The invention thus involves the incorporation of sonomicrometer piezoelectric crystals into the clip or clamp.

A principal advantage of the system and method of the present invention includes the ability to directly monitor left ventricular function without opening the left side of the heart. The system and method of the present invention is advantageously employed to measure cardiac dimensions in real time and to either record or transmit these values for monitoring purposes or to use these values as feedback to modify the delivery of electrical or pharmacological therapy, particularly in the treatment of heart failure.

The system and method of the present invention can be advantageously employed in the detection of electromechanical association during pacing or arrhythmias, differentiation of hemodynamically significant and insignificant ventricular tachycardias, monitoring of cardiac output, ventricular volume, determining the need for aggressive and less aggressive pharmacological therapies, and the like.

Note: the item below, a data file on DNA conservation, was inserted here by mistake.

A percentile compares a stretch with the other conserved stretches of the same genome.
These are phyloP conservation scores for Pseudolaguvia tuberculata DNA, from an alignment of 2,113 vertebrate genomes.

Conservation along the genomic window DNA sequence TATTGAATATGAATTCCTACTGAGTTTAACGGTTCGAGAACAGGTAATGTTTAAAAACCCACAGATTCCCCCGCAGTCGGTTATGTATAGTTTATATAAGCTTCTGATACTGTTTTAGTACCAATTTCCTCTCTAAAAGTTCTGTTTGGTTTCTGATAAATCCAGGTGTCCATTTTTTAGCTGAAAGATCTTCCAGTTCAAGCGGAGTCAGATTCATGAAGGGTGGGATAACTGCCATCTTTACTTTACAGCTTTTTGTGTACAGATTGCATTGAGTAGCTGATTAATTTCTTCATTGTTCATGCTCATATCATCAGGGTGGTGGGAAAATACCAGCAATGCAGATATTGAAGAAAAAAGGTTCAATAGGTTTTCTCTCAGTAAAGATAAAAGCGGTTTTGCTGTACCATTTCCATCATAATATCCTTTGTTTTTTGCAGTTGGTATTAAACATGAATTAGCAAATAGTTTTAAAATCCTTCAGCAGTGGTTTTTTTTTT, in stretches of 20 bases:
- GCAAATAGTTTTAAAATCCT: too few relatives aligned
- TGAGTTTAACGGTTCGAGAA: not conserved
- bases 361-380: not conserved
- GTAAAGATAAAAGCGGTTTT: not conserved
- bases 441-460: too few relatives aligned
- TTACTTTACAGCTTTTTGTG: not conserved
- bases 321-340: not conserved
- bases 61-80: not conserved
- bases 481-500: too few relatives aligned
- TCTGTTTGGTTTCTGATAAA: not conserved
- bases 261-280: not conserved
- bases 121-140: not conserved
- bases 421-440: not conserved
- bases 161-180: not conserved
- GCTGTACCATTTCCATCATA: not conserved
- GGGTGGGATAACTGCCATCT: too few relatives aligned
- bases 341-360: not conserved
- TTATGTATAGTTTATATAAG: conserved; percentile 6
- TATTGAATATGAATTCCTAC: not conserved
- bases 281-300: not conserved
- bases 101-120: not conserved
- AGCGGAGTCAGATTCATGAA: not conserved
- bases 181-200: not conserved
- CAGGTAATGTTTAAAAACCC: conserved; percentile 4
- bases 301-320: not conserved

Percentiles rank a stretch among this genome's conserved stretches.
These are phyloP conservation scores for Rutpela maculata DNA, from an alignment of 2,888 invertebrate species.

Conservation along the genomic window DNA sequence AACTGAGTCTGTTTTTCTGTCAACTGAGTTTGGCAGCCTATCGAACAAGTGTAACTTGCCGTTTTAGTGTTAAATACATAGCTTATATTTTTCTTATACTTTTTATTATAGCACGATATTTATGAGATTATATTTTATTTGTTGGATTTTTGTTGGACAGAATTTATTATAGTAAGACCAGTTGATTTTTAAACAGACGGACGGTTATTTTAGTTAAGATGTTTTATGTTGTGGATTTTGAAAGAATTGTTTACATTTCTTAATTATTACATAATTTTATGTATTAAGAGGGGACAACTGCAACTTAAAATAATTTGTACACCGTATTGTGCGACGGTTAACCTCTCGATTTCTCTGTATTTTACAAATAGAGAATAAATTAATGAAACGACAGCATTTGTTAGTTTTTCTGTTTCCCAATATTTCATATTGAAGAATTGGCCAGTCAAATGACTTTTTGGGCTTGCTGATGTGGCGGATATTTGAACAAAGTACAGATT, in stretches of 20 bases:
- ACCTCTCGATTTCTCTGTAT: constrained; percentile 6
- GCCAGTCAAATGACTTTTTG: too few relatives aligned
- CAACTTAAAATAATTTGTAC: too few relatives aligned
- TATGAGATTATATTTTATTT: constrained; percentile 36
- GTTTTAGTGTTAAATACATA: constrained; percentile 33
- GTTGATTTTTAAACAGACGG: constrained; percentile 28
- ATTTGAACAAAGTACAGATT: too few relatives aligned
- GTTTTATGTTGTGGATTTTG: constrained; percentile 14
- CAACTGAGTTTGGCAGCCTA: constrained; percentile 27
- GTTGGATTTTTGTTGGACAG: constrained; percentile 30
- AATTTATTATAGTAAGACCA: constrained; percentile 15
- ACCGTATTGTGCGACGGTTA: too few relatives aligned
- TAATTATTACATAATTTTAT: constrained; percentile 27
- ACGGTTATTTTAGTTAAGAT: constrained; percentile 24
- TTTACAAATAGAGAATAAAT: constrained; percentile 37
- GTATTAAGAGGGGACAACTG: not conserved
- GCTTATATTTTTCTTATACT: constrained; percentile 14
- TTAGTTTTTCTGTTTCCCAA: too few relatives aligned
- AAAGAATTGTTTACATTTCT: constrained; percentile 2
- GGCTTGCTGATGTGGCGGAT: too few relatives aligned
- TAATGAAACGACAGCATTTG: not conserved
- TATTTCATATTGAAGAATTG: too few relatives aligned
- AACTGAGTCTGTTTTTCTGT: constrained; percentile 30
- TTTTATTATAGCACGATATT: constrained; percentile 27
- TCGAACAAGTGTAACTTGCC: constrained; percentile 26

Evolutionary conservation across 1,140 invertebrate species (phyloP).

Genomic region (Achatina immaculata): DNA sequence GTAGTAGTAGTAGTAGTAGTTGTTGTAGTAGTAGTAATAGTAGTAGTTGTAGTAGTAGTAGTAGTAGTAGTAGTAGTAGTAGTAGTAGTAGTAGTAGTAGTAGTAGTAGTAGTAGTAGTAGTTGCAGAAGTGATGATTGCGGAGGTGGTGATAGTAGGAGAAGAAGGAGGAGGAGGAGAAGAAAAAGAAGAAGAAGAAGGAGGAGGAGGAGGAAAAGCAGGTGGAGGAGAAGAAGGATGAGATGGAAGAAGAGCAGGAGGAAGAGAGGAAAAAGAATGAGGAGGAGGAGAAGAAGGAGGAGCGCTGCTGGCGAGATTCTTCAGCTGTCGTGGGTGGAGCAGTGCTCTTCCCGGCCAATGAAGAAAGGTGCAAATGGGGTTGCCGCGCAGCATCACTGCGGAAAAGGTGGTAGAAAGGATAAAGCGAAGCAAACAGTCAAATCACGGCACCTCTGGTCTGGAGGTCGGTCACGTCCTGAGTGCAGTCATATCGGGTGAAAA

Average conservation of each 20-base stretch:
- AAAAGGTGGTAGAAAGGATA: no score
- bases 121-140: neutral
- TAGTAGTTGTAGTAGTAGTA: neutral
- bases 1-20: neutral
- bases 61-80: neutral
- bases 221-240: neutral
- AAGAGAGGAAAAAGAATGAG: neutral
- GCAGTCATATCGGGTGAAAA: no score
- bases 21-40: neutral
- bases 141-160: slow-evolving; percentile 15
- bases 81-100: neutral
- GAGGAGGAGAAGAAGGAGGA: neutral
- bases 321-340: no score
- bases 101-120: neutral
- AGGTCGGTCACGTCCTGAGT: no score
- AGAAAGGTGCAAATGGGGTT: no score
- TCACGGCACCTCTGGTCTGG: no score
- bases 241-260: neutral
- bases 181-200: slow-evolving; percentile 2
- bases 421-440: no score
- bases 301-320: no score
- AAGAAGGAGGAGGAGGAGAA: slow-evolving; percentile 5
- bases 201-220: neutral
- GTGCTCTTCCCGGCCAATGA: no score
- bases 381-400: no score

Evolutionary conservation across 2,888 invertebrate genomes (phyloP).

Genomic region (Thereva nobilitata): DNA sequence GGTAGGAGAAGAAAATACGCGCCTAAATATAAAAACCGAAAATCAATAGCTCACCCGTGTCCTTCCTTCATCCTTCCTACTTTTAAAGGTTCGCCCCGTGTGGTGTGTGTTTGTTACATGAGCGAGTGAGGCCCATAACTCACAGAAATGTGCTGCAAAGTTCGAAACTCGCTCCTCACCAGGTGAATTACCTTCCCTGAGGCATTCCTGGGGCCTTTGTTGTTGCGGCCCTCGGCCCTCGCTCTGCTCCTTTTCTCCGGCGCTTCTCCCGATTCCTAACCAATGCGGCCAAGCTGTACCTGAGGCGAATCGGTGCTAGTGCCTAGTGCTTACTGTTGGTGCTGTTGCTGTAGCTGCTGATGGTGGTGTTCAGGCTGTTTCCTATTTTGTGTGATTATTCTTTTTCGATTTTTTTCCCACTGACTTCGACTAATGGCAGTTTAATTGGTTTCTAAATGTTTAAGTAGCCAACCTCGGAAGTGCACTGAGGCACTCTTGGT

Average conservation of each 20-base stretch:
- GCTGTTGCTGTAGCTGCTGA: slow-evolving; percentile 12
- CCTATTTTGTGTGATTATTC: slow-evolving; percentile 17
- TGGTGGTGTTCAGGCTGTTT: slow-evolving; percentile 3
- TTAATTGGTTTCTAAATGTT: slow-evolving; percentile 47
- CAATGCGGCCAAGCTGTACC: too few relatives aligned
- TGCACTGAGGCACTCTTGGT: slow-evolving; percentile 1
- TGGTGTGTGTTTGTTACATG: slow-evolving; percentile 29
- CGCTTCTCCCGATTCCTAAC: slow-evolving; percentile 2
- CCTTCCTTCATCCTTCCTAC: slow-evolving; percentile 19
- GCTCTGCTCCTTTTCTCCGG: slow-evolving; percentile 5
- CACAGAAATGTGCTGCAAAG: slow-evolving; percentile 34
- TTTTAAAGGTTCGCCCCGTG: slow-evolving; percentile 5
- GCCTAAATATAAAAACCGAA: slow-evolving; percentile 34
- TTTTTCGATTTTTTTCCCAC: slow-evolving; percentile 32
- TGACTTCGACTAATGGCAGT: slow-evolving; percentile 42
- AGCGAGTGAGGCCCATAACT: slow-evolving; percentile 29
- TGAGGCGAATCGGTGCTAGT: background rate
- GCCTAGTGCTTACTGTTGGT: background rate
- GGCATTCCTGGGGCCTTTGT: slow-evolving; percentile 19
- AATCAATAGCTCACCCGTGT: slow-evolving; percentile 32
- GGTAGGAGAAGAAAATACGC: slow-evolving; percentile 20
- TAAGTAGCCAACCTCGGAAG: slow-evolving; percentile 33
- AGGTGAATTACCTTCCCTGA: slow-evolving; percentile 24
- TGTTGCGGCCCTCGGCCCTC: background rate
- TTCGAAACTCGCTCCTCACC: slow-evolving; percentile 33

The above and other features of the invention, including various novel details of construction and combinations of parts, will now be more particularly described with reference to the accompanying drawings and pointed out in the claims. It will be understood that the particular device embodying the invention is shown by way of illustration only and not as a limitation of the invention. The principles and features of this invention may be employed in various and numerous embodiments without departing from the scope of the invention.